Opioid overdose deaths among younger medicare patients with disability

Bottom Line: This observational study estimated the rate of opioid overdose deaths among Medicare enrollees younger than 65 who qualified for Medicare because of a disability. The study included more than 1.7 million of these enrollees in 2016 and 1,371 opioid overdose deaths. Researchers report those enrollees represented 14.9% of the Medicare population but they accounted for almost 81% of all opioid overdose deaths among all Medicare enrollees. The rate of opioid overdose deaths in this population increased from 57.4 per 100,000 in 2012 to 77.6 per 100,000 in 2016, and was greater among people with psychiatric diseases (such as depression, anxiety and bipolar disorder), substance use disorder (tobacco, alcohol or drug use) and chronic pain. Adults who had all three of these conditions had higher rate of opioid overdose death than those with none of the conditions. Limitations of the study include variations in the quality and accuracy of death certificate data associated with overdose.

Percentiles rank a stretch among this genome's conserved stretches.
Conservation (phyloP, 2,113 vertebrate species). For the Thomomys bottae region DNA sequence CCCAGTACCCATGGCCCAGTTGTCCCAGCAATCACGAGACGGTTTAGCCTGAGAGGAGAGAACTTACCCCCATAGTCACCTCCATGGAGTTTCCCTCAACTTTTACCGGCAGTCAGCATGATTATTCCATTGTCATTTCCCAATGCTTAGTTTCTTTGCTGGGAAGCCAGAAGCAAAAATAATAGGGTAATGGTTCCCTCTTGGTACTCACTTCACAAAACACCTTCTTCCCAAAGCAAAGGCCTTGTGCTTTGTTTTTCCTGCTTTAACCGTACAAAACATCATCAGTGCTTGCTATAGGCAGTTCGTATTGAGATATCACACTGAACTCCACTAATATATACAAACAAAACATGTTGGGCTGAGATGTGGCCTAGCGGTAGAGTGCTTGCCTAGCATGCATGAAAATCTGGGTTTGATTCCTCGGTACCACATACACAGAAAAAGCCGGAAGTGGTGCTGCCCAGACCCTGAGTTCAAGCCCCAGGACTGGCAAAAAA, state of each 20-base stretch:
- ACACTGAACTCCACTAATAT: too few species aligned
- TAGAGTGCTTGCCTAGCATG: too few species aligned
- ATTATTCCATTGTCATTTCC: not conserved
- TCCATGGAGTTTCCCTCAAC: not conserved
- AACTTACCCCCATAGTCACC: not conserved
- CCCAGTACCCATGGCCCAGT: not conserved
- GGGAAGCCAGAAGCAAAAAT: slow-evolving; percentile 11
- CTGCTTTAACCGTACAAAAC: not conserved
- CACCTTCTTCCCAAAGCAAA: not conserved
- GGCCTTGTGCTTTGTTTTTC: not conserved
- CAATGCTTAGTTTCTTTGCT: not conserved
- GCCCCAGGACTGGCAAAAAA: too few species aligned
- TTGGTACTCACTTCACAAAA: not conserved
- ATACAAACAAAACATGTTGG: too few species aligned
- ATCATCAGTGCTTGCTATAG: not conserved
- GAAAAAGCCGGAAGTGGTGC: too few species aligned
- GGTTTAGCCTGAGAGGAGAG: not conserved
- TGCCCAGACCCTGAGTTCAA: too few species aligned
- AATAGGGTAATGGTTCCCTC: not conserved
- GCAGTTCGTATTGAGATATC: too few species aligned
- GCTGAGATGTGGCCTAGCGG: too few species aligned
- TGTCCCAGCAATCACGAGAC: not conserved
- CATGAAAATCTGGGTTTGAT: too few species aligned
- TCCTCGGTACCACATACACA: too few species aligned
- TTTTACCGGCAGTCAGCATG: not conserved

To access the embargoed study: Visit our For The Media website at this link https://media.jamanetwork.com/

Authors: Yong-Fang Kuo, Ph.D., of the University of Texas Medical Branch at Galveston, and coauthors.

(doi:10.1001/jamanetworkopen.2019.15638)

Editor's Note: The article includes conflict of interest and funding/support disclosures. Please see the article for additional information, including other authors, author contributions and affiliations, financial disclosures, funding and support, etc.

Credit: 
JAMA Network Open